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# Descriptive Inferential and Mathematical Statistics Peter Flom's image for:
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Image by: Descriptive statistics describe a sample or a population. Mathematical statistics is a branch of mathematics involving the development of the theory of statistics. Left out of this dichotomy is inferential statistics, which is about inferring from a sample to a population.

What is a population? A population is the entire body of subjects you are interested in. For example, if you are studying the difference in IQ between men and women in the United States, then the population is all the men and women in the United States. If you are studying the relation between type of computer chip and processing speed, then the population would be all the computers in the world. Not all populations are so large: If you are trying to find out who is the most liked professor in a department, then the population is all the professors in that department.

What is a sample? A sample is a smaller group drawn from the population. In the first example it would be American men and women, in the second it would be computers, in the third it would be professors.

As mentioned above, descriptive statistics can be about either populations or samples. If the data are continuous (e.g. weight, height, IQ, income) then typical descriptive statistics include measures of central tendency and spread. Typical measures of central tendency are the mean and the median. Typical measures of spread are the standard deviation, the variance and the interquartile range. If the data are discrete (e.g. hair color, religion) then descriptive statistics usually consist of a frequency table, listing the frequency of each possibility (e.g. blond, brunette, red, silver, white, gray etc.).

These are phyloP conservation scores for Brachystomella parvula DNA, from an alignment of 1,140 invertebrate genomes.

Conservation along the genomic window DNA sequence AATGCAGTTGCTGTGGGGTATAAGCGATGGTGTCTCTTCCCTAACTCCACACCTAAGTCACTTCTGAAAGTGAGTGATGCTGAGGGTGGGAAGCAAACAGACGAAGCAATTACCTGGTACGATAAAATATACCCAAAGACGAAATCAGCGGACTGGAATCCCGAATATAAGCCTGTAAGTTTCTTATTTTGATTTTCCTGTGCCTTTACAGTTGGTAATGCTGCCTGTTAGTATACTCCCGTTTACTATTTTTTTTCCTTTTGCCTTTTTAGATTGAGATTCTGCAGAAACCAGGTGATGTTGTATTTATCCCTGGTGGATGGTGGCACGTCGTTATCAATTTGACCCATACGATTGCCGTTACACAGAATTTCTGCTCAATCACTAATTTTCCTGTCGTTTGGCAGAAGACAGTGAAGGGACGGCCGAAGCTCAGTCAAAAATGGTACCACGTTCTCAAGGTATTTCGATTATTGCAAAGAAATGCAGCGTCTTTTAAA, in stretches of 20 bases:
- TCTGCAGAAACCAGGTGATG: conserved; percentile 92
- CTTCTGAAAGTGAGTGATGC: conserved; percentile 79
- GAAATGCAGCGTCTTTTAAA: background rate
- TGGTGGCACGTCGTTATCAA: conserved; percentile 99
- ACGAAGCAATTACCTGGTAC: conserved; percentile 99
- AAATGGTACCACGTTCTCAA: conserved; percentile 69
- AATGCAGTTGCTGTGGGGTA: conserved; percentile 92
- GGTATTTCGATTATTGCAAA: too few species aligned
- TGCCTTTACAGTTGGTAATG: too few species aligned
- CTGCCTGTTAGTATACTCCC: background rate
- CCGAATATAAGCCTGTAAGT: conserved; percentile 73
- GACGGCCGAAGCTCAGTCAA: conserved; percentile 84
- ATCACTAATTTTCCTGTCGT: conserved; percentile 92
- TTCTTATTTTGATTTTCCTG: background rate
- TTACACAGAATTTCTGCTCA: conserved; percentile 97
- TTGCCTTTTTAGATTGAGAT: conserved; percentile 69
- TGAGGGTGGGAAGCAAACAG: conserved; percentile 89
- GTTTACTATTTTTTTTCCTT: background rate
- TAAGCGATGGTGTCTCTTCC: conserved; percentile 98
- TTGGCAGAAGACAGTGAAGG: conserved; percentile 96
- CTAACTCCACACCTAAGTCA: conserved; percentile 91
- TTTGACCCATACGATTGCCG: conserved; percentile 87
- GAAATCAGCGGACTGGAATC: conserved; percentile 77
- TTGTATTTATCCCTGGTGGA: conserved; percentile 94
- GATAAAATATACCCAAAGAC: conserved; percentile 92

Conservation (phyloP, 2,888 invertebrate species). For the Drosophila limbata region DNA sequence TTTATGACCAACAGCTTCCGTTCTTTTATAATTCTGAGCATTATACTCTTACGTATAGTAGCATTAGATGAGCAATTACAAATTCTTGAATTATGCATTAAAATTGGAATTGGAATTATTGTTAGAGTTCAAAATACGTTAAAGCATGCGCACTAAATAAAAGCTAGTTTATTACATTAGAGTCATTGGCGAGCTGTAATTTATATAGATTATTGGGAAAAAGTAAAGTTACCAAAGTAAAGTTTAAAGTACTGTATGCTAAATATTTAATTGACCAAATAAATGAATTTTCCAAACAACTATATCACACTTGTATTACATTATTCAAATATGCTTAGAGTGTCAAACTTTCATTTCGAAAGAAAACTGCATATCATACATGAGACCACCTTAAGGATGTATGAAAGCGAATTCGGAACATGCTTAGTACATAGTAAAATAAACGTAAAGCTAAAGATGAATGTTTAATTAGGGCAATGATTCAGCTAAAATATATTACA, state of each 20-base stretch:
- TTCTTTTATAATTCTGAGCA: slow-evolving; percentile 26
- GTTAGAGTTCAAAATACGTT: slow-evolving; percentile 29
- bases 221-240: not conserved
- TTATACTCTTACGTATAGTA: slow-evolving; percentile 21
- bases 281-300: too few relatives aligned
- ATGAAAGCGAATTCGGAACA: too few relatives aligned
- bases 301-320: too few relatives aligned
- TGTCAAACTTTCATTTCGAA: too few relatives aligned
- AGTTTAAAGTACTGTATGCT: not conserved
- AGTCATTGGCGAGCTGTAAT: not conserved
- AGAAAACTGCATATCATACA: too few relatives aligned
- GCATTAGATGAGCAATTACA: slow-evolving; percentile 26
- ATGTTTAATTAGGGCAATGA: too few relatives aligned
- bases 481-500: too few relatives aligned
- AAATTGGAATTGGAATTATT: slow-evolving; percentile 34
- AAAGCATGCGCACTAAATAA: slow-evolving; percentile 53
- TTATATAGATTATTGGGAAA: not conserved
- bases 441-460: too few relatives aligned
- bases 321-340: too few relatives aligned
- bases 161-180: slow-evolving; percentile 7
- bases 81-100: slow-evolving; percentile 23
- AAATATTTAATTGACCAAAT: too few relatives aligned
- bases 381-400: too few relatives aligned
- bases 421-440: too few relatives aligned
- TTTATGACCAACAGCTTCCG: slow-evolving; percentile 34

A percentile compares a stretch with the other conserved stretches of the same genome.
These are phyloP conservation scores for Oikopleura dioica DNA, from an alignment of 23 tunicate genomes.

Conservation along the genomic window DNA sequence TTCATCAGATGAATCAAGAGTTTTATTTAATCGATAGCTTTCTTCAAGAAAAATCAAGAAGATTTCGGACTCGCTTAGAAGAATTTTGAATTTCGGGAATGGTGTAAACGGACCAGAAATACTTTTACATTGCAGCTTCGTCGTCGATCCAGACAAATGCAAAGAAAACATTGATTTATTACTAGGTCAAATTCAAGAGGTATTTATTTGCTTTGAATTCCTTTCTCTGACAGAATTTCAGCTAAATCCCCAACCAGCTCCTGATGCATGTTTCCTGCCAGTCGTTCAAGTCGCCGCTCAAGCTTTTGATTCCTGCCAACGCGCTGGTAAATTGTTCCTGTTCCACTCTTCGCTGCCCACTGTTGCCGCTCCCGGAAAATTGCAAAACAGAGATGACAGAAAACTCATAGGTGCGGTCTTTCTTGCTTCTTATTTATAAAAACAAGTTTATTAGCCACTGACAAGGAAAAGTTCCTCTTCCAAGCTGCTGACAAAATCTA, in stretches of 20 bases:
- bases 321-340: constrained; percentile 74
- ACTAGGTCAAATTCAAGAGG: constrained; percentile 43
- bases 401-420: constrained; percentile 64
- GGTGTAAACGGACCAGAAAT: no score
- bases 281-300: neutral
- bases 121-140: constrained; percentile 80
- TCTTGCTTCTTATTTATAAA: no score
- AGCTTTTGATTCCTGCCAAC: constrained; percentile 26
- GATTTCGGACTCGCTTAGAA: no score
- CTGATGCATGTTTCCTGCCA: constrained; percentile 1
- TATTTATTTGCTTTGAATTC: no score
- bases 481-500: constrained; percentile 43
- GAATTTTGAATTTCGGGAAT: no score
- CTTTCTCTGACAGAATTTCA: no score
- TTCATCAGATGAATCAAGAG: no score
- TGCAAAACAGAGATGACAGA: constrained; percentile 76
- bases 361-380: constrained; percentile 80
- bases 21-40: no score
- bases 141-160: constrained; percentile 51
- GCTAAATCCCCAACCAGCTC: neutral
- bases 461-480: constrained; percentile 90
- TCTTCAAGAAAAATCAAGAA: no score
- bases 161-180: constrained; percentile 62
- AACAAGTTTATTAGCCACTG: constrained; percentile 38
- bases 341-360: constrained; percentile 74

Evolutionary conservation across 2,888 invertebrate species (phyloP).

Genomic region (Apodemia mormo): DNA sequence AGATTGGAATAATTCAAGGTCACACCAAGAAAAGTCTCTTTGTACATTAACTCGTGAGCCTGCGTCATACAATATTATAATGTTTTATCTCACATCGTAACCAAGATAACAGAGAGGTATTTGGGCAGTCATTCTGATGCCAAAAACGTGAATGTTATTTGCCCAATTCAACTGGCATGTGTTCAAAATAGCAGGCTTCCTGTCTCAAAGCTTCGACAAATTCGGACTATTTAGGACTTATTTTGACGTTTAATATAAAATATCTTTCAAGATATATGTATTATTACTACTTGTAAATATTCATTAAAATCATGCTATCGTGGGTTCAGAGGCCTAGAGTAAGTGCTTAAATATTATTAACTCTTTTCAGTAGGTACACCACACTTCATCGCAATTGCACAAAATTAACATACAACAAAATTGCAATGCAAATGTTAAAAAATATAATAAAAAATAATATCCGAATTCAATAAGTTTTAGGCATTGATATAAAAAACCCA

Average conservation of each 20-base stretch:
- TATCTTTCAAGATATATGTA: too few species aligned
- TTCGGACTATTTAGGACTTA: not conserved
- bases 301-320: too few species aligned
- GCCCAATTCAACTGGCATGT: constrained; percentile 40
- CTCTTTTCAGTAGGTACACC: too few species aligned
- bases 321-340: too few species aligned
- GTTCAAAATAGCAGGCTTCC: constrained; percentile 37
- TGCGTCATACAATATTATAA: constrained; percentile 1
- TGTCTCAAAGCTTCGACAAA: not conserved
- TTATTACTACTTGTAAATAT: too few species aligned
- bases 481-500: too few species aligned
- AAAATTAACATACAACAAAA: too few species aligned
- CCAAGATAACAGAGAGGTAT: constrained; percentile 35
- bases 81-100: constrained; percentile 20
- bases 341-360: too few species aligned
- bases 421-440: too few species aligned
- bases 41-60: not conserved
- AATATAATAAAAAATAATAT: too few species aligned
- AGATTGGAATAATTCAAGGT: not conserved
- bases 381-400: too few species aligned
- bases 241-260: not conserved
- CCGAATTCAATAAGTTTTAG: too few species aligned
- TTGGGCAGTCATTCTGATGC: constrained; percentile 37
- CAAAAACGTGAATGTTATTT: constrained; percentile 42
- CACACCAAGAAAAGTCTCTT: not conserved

Often, when we take a sample from a population, we are more interested in the whole population. Going from the sample to the population involves inferential statistics. There are a huge number of inferential methods (e.g. all forms of regression, t-tests, chi-square tests and many others). However, the general procedure is to first propose a null hypothesis (nearly always, this is something like “there is no difference” or “there is no relationship” or something similar) and then test it. We calculate an effect size and then compare that effect size to what we might expect in the sample if the null hypothesis were true. For example, if we sampled 40 men and 40 women and tested their IQ, we could compare the means using a t-test and then see how large the result is.

One of the most commonly abused ideas in inferential statistics is the p-value.  The p-value is the probability that an effect size as large as the one we found, or larger, would occur in a sample the size of the one we have, if, in the population, the null hypothesis were true.

All of this is part of applied statistics or data analysis. Mathematical statistics is the field that develops the theory behind the above processes. Books on applied statistics and data analysis are full of examples. Books on mathematical statistics are full of theorems and proofs. People in many fields study data analysis and applied statistics. Mathematical statistics is studied almost exclusively by mathematicians. In fact, unless you are a mathematician, it is unlikely that you’ve ever seen any mathematical statistics.

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